ARCELONA — The typical lag between treatment initiation with selective serotonin reuptake inhibitors (SSRIs) for depression and enhanced mood may be because of the time it takes to increase brain synaptic density, new imaging data suggest.
In a double-blind study, more than 30 volunteers were randomly assigned to the SSRI escitalopram or placebo for 3-5 weeks. Using PET imaging, the investigators found that over time, synaptic density significantly increased significantly in the neocortex and hippocampus but only in patients taking the active drug.
The results point to two conclusions said study investigator Gitta Moos Knudsen, MD, PhD, clinical professor and chief physician at the Department of Clinical Medicine, Neurology, Psychiatry and Sensory Sciences, at Copenhagen University Hospital, Copenhagen, Denmark.
First, they indicate that SSRIs increase synaptic density in brain areas critically involved in depression, a finding that would go some way to indicating that the synaptic density in the brain may be involved in how antidepressants function, "which would give us a target for developing novel drugs against depression," said Knudsen.
"Secondly, our data suggest synapses build up over a period of weeks, which would explain why the effects of these drugs take time to kick-in," she added.
The findings were presented here at the 36th European College of Neuropsychopharmacology (ECNP) Congress, and simultaneously published online in Molecular Psychiatry.
Marked Increase in Synaptic Density
SSRIs are widely used for depression as well as anxiety and obsessive-compulsive disorder. It is thought they act via neuroplasticity and synaptic remodeling to improve cognition and emotion processing. However, the investigators note clinical evidence is lacking.
For the study the researchers randomly assigned healthy individuals to either 20-mg escitalopram or placebo for 3-5 weeks.
They performed PET with the 11C-UCB-J tracer, which allows imaging of the synaptic vesicle glycoprotein 2A (SV2A) in the brain, synaptic density, as well as changes in density over time, in the hippocampus and neocortex.
Between May 2020 and October 2021, 17 individuals were assigned to escitalopram and 15 to placebo. There were no significant differences between two groups in terms of age, sex, and PET-related variables. Serum escitalopram measurements confirmed that all participants in the active drug group were compliant.
When synaptic density was assessed at a single time point, an average of 29 days after the intervention, there were no significant differences between the escitalopram and placebo groups in either the neocortex (P = .41) or in the hippocampus (P = .26).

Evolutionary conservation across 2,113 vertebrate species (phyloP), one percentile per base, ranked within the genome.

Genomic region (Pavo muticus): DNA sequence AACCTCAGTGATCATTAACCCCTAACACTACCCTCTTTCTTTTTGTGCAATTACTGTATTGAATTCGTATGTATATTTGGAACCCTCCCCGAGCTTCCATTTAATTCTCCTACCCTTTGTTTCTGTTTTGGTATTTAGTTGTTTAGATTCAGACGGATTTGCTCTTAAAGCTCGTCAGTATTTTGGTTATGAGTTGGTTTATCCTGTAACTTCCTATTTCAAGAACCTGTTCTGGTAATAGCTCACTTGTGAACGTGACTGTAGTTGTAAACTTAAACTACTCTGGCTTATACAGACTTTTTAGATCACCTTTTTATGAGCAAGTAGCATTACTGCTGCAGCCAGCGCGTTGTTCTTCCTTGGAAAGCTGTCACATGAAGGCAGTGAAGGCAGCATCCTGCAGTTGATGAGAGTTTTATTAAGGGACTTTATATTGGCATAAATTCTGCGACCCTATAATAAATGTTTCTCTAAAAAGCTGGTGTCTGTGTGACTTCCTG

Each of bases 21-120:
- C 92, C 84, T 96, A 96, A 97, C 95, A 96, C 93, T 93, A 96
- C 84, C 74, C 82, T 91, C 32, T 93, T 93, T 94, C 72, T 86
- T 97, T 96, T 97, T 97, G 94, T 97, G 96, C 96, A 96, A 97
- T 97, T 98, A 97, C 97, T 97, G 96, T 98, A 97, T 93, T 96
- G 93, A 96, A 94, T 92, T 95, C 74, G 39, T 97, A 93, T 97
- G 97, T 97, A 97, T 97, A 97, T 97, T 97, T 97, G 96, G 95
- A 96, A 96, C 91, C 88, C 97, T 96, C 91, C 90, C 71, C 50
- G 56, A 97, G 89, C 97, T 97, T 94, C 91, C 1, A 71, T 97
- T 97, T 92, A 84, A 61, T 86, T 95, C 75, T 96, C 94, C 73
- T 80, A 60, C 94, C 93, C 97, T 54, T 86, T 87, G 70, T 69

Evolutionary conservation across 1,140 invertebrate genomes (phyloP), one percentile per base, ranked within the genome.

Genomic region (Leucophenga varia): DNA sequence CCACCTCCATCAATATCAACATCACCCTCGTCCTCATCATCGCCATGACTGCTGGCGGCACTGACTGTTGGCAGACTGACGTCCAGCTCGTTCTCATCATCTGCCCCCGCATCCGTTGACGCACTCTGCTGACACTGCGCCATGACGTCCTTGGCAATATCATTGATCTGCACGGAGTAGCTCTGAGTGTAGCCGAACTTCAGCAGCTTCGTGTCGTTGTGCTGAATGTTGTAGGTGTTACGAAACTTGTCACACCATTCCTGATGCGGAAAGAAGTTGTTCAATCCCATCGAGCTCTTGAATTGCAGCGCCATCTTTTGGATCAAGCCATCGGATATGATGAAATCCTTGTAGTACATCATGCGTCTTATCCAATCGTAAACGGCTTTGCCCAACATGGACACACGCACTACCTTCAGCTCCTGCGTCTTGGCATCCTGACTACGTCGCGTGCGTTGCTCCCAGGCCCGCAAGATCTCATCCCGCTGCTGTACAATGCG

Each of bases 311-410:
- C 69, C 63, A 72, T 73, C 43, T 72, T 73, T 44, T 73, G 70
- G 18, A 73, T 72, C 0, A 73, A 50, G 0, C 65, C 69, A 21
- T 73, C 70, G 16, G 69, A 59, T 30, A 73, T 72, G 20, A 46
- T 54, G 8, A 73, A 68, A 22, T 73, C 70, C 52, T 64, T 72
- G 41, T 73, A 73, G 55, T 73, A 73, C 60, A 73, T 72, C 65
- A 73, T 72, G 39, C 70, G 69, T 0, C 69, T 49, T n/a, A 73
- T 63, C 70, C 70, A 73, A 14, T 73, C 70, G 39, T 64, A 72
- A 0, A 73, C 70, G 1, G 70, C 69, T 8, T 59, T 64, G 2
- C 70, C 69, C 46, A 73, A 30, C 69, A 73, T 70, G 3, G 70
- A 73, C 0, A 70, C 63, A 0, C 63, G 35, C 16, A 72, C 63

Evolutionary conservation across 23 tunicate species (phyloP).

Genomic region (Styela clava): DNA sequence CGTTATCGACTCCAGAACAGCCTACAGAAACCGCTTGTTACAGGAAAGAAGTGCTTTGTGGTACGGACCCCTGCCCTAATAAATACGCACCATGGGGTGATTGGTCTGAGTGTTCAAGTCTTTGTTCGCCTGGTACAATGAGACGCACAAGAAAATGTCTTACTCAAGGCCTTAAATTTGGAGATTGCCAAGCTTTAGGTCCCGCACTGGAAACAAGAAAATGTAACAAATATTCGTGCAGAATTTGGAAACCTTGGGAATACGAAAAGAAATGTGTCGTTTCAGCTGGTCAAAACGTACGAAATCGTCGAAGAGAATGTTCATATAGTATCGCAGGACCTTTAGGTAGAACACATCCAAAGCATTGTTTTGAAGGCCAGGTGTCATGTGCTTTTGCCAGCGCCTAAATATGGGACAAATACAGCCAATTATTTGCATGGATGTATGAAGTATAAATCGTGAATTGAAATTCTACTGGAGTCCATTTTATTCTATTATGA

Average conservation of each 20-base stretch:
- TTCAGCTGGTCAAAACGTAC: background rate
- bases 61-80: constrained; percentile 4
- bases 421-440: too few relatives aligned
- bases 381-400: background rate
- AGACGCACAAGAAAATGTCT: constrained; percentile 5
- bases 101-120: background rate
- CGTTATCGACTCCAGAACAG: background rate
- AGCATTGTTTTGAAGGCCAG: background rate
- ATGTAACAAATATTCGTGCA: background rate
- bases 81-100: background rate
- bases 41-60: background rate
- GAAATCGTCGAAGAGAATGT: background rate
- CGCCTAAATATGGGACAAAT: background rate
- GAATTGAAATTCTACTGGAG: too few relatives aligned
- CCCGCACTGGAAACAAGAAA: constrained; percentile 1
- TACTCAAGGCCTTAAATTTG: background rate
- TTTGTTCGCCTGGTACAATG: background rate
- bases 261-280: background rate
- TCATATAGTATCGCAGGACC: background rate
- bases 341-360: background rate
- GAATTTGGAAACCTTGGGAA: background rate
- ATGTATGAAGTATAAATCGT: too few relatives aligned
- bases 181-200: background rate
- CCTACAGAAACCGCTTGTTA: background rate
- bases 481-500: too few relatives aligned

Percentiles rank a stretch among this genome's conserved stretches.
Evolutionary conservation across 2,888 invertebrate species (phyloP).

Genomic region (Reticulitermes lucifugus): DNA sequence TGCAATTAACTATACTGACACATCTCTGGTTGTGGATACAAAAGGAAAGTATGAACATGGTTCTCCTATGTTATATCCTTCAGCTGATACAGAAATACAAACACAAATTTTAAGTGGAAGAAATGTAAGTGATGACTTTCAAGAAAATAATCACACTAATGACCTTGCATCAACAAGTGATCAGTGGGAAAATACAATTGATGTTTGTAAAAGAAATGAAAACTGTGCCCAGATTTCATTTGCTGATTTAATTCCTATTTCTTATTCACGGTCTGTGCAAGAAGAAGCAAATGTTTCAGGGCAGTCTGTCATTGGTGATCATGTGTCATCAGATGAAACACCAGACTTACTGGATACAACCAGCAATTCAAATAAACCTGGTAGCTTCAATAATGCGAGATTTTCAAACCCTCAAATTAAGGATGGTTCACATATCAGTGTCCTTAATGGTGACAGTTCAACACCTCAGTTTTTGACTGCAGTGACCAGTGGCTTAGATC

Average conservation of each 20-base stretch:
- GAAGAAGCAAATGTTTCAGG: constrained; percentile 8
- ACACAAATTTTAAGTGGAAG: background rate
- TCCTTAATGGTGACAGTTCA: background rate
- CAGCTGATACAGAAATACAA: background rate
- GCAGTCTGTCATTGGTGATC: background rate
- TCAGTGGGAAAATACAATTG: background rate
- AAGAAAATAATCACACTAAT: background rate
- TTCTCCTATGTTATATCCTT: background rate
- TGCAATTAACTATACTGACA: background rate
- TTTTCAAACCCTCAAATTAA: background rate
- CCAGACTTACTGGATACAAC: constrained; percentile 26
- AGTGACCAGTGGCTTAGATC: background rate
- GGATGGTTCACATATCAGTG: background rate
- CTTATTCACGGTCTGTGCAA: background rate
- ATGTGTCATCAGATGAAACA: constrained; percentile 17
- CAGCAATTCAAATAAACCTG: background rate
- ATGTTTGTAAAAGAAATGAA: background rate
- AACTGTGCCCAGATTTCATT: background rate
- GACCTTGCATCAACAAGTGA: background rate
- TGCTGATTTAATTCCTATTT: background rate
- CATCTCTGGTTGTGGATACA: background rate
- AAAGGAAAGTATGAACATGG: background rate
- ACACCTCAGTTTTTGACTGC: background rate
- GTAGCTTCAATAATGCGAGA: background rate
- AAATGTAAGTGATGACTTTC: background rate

However, when they performed a secondary analysis of the time-dependent effect on SV2A levels, they found a marked difference between the two study groups.
Compared with the placebo group, participants taking escitalopram had a marked increase in synaptic density in both the neocortex (rp value, 0.58; P = .003) and the hippocampus (rp value, 0.41; P = .048).
In contrast, there were no significant changes in synaptic density in either the neocortex (rp value, -0.01; P = .95) or the hippocampus (rp value, -0.06; P = .62) in the hippocampus.
"That is consistent with our clinical observation that it takes time to evolve synaptic density, along with clinical improvement. Does that mean that the increase in synaptic density is a precondition for improvement in symptoms? We don't know," said Knudsen.
Exciting but Not Conclusive
Session co-chair Oliver Howes, MD, PhD, professor of Molecular Psychiatry, King's College London, London, United Kingdom, agreed that the results do not prove the gradual increase in synaptic density the treatment response lag with SSRIs.
"We definitely don't yet have all the data to know one way or the other," he told Medscape Medical News.
Another potential hypothesis, he said, is that SSRIs are causing shifts in underlying brain circuits that lead to cognitive changes before there is a discernable improvement in mood.
Indeed, Howes suggested increases in synaptic density and cognitive changes related to SSRI use are not necessarily dependent on each other and could even be unrelated.
Also commenting on the research, David Nutt, MD, PhD, Edmond J. Safra Professor of Neuropsychopharmacology at Imperial College London, United Kingdom, said that the "delay in therapeutic action of antidepressants has been a puzzle to psychiatrists ever since they were first discerned over 50 years ago."
"So, these new data in humans, that use cutting edge brain imaging to demonstrate an increase in brain connections developing over the period that the depression lifts, are very exciting."
Nutt added the results provide further evidence that "enhancing serotonin function in the brain can have enduring health benefits."
Funding support was provided by the Danish Council for Independent Research, the Lundbeck Foundation, Rigshospitalet, and the Swedish Research Council. Open access funding provided by Royal Library, Copenhagen University Library.
Knudsen declares relationships with Sage Biogen, H. Lundbeck, Onsero, Pangea, Gilgamesh, Abbvie, and PureTechHealth. Another author declares relationships with Cambridge Cognition, and PopReach via Cambridge Enterprise.
36th European College of Neuropsychopharmacology (ECNP) Congress. Abstract S14.04 and P.0378. Presented October 8 and 9, 2023.